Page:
It is by turns anthemic (drive-time synth-rock ‘Walk Me To The Bridge’, ‘Futurology’, ‘Misguided Missile’) and avant-garde (the Goldfrapp-esque Nina Hoss duet ‘Europa Geht Durch Mich’; the dreamscape ‘Between The Clock And The Bed’; the classical music snatches of ‘Let’s Go To War’). Only the demure ‘Divine Youth’ gives any indication that the album was cut from the same cloth as Rewind The Film. With the sole exception of ‘Sex, Power, Love And Money’, Futurology’s execution matches the ambition, and even on this one stumble, the result is nevertheless charming in spite of its flaws. The list of musical inspirations is as broad as the number of themes Wire deals with: working class consciousness (‘The View From Stow Hill’), Russian futurists (‘Black Square’), the redemptive power of travel and transportation (‘Walk Me To The Bridge’), the aforementioned ‘Dreaming A City’, as well as self-deprecation and dealing with the Manics’ own history (‘The Next Jet To Leave Moscow’ refers to the gig in front of Fidel Castro in 2001).

Recent years have seen many veterans rediscovering the glories of their pasts (Bowie, Cave, My Bloody Valentine, Suede) and the Manic Street Preachers have been no different. Futurology, released 22 years after the Manics’ debut Generation Terrorists, was as vital, energetic and fiercely intelligent as anything they did in the intervening time, and suggested that they were far from a spent force. More importantly, it represented the first time that the Manics released albums of genuine, consistent quality back-to-back since the pre- / post- Edwards disappearance records The Holy Bible and Everything Must Go eighteen years before. (8/10) (LISTEN)

Resistance Is Futile (2018)

Collectively a year away from their fifties, Manic Street Preachers’ 13th album seemed to be borne from an internal stimulus to redefine what it was they expected from themselves. As such, Resistance Is Futile can be seen as an attempt by the band to reconcile two contradictory versions of themselves – the one looking optimistically towards the future, of rousing anthems and fearless rhetoric, which brought us Everything Must Go and Send Away The Tigers, and the more pensive and melancholic Manics, the regret-filled and self-doubting band that recorded This Is My Truth Tell Me Yours and Rewind The Film. It wrestled to resolve their populist tendencies with their artful ones, to address the turmoil of the outside world and their place within it. Barring a handful of ideas that failed to spark to life, it did so pretty successfully.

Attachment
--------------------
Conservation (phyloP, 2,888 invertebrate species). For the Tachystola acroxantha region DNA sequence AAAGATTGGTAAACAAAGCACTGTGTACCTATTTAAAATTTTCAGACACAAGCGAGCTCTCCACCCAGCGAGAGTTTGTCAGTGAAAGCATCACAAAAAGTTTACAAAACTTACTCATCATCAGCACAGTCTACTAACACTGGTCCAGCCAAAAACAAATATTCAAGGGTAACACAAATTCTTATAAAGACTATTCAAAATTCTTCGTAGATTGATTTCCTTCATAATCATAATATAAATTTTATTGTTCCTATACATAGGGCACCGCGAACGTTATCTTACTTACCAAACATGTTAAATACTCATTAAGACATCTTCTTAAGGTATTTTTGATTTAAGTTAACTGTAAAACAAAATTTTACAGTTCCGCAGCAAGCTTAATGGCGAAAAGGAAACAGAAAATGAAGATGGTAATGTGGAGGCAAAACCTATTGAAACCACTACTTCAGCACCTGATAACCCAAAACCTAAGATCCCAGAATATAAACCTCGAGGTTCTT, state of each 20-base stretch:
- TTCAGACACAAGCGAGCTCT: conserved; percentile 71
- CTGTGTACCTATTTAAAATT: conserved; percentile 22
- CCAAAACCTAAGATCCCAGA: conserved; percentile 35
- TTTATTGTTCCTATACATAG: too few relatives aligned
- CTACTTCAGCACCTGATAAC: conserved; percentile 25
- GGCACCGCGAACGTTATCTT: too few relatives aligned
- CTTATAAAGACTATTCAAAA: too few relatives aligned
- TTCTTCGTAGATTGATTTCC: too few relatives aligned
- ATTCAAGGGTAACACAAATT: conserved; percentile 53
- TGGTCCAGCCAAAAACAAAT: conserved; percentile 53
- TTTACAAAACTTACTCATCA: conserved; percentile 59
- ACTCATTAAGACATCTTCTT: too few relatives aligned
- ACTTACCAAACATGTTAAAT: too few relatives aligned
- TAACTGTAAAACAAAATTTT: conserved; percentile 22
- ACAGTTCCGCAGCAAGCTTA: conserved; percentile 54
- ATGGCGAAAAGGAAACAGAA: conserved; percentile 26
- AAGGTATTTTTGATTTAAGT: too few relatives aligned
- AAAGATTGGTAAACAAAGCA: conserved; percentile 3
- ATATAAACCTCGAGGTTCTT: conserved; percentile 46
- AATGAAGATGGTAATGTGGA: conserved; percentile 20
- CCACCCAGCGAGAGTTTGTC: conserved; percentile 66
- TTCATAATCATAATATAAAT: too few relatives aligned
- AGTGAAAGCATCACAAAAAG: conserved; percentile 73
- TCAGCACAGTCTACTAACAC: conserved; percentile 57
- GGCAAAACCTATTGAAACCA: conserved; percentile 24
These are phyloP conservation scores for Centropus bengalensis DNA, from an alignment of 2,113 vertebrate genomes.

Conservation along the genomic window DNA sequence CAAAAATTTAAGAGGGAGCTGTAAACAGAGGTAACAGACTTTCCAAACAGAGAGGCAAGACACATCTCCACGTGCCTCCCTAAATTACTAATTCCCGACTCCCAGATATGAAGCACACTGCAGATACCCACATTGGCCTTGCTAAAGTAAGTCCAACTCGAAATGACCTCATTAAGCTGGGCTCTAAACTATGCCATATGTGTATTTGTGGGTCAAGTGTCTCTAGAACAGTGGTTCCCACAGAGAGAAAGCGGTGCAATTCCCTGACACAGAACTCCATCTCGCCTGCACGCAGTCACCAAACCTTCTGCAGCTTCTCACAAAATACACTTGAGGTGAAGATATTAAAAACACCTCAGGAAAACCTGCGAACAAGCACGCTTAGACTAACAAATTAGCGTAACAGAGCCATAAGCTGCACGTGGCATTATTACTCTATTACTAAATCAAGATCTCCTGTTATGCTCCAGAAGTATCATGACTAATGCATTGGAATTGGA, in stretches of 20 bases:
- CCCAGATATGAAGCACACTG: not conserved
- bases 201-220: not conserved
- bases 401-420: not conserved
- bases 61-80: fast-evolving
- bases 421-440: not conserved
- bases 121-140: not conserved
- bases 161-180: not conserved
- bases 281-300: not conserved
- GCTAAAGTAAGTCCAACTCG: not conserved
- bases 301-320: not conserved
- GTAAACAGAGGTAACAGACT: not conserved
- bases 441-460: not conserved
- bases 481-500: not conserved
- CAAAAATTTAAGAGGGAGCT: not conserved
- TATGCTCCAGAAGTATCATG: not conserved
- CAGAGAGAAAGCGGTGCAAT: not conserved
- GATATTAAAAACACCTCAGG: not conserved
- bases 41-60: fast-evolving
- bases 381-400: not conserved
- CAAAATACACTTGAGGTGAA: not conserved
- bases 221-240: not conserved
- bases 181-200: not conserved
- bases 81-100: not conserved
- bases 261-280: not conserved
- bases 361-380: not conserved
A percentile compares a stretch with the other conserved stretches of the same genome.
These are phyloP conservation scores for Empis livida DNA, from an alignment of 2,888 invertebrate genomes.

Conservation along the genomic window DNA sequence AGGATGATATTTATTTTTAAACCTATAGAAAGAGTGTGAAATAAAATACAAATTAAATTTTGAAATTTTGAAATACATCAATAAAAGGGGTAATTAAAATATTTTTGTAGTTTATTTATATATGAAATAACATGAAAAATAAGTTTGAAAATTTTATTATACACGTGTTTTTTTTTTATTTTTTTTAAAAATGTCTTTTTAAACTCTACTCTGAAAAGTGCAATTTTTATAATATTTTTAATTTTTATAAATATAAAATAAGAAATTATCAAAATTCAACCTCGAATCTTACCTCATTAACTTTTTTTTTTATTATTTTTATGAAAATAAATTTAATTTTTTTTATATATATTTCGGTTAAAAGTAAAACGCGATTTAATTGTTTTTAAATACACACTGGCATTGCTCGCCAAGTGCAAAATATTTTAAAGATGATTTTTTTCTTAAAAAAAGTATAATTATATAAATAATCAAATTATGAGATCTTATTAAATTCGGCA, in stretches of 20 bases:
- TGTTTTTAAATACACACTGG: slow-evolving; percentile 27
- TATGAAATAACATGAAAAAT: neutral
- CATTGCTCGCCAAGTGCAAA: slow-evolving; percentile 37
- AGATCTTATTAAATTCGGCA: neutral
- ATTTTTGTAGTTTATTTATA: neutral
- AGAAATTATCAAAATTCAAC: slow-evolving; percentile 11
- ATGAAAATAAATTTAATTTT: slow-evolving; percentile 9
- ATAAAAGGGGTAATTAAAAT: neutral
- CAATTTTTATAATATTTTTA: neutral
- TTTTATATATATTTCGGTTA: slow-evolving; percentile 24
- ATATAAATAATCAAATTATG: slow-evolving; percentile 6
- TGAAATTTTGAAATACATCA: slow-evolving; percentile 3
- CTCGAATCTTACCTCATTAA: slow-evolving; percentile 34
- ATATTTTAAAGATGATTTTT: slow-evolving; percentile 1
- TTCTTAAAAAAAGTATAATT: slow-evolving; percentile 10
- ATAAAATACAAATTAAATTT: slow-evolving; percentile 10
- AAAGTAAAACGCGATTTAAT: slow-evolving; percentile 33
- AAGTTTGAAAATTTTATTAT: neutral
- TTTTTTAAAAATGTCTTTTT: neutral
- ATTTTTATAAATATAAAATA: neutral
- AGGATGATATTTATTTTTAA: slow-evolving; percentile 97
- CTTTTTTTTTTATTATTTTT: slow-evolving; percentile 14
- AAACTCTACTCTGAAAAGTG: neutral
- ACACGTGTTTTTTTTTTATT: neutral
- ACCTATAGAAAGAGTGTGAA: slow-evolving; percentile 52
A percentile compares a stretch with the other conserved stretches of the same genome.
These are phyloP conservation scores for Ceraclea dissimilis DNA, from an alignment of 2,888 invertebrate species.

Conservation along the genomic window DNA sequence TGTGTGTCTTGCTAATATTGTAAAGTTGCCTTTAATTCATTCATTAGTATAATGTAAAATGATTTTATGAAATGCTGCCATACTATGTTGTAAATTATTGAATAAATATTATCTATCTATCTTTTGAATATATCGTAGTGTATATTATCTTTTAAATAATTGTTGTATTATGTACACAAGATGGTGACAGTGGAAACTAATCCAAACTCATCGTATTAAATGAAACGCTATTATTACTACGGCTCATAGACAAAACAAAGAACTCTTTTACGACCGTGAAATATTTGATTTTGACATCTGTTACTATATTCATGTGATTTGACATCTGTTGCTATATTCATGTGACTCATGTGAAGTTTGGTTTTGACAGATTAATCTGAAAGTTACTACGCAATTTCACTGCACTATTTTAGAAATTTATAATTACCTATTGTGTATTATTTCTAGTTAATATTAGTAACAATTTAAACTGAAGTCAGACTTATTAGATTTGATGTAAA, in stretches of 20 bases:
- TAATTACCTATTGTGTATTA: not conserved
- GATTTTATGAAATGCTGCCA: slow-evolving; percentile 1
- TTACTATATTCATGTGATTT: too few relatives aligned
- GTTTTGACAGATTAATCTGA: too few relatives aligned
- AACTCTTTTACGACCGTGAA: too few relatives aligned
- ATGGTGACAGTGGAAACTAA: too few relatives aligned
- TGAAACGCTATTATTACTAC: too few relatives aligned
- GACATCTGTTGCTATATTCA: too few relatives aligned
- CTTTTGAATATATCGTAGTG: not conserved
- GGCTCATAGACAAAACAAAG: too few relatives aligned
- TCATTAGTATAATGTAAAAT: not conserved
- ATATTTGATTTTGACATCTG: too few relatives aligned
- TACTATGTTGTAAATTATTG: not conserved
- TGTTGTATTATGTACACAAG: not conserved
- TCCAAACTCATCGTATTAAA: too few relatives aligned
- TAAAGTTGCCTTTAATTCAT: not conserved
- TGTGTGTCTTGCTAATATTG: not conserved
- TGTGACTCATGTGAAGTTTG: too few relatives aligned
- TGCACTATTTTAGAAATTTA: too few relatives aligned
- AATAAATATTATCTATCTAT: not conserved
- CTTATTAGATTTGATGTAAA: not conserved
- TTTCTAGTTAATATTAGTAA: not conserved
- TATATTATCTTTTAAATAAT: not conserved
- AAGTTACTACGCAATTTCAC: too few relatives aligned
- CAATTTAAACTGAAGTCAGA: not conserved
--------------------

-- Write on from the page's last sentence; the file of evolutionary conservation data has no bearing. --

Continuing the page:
Nicky Wire’s description of “widescreen melancholia”, in general, sums up the qualities of Resistance Is Futile. The autumnal joy of lead single ‘International Blue’, recalling the FM melancholia of ‘Motorcycle Emptiness’, was a bit of an outlier for the album as a whole. The reflective ‘Distant Colours’ was a sullen beauty, as was the glorious panorama bemoaning the disintegration of social bonds of ‘Hold Me Like A Heaven’. On the more experimental side, the chamber-pop duet with Catherine Anne Davies (a.k.a. The Anchoress) on ‘Dylan & Caitlin’ was a delight, as was the machine-like throb of ‘Sequels Of Forgotten Wars’.

Despite the prosaic delivery that hampers the emotion of ‘Liverpool Revisited’ and the by-numbers ‘Broken Algorithms’ and ‘In Eternity’, there’s something in Resistance Is Futile for any Manics fan, and that ends up being a galvanizing trait rather than a compromising one. The single most revelatory and comforting thing about the album was that, on the brink of their fourth decade together, Manic Street Preachers were still committed to invention and self-discovery, long after their contemporaries of the Nineties had disintegrated or lapsed into comfortable repetition. Long may it continue. (7/10) (LISTEN)